Tuesday, July 23, 2013

Is it true that liquorice is bad for people with gout?

Q. Sure I read somewhere that liquorice is bad for people who suffer from attacks of gout?
Trying to find out if the liquorice makes gout worse not as a remedy. Answers to this question are the opposite.

A. Licorice is sometimes used for osteoarthritis, systemic lupus erythematosus (SLE), liver disorders, malaria, tuberculosis, food poisoning, and chronic fatigue syndrome (CFS).

Licorice interacts with many prescription medicines. Talk to your healthcare provider if you plan to start using licorice.

Does anyone know of a good cure for gout?
Q. My dad has gout, and suffers quite a bit in his toes and his hands. He has had kidney failure in the past and is on meds for heart probs... he was hoping for a more natural remedy and any suggestions would be helpful.

A. There is no cure for gout. Generally speaking a short course of an anti-inflammatory painkillers will usually ease the pain quite quickly. Is your dad overweight?

Losing weight helps as does eating a healthy diet and cutting back on alcohol. He should also try and reduce sugar in is diet too. Your husband must also avoid dehydration and unless there is a medical reason not to do so, drink about 2 litres of water daily.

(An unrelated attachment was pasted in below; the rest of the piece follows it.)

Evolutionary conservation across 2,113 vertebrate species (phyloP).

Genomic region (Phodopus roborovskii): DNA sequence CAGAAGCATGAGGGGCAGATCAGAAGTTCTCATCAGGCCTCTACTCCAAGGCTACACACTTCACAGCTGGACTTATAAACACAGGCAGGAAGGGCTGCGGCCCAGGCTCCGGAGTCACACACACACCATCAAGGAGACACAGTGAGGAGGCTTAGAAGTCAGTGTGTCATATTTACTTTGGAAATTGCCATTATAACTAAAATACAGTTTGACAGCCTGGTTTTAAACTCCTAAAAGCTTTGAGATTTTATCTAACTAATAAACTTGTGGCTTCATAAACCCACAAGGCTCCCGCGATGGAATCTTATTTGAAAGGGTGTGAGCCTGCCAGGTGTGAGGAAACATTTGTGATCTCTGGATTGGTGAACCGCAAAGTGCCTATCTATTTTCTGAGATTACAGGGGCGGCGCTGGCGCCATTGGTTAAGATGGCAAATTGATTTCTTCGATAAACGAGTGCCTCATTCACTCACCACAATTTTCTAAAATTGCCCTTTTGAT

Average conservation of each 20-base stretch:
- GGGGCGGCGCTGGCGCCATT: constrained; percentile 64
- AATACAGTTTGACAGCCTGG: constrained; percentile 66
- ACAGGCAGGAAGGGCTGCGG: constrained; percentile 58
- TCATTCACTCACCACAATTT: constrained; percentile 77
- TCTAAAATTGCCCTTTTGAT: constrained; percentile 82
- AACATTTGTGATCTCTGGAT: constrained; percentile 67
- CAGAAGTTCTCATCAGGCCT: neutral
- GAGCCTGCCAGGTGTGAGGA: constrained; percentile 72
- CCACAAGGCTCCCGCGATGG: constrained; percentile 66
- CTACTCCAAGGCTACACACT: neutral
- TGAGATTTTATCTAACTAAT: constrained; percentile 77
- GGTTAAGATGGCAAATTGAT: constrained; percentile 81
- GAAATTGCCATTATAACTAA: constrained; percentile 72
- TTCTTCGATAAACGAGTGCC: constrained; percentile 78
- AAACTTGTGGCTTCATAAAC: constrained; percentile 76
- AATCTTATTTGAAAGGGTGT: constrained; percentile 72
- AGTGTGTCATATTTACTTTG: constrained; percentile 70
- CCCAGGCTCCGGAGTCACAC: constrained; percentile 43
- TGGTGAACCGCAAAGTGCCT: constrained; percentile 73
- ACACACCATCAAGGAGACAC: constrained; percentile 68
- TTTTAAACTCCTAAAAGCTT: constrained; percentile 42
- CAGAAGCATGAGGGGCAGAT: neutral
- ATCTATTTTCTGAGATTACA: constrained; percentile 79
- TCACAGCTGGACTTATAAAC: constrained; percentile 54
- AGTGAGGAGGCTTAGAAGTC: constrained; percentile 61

The other things that help are if he can, elevate his legs while laying on the sofa and then using an ice pack, hold it against the inflamed joint. This may ease the pain. Make sure you wrap the ice pack in a towel to avoid direct skin contact. Only do this for about 20 minutes, then stop. This should not be done for long periods of time at once. Also make sure the temperature of the affected part has returned to normal before applying again.

As I said before, NSAIDs like Diclofenac usually help (if no GI issue). If your dad can't tolerate any NSAIDs for certain reasons, then Colchicine is an alternative medicine that might help. Steroid tablets or injections can also reduce pain and inflammation, but should generally be avoided if possible.

If he is in a lot of discomfort, he should see his GP again. If gout keeps reoccurring then taking Allopurinol daily will prevent attacks. Allopurinol will not have any effect during a gout attack though. Allopurinol basically works by It works by reducing level of uric acid in the blood. It takes a few months to work. It's more of a preventative measure.

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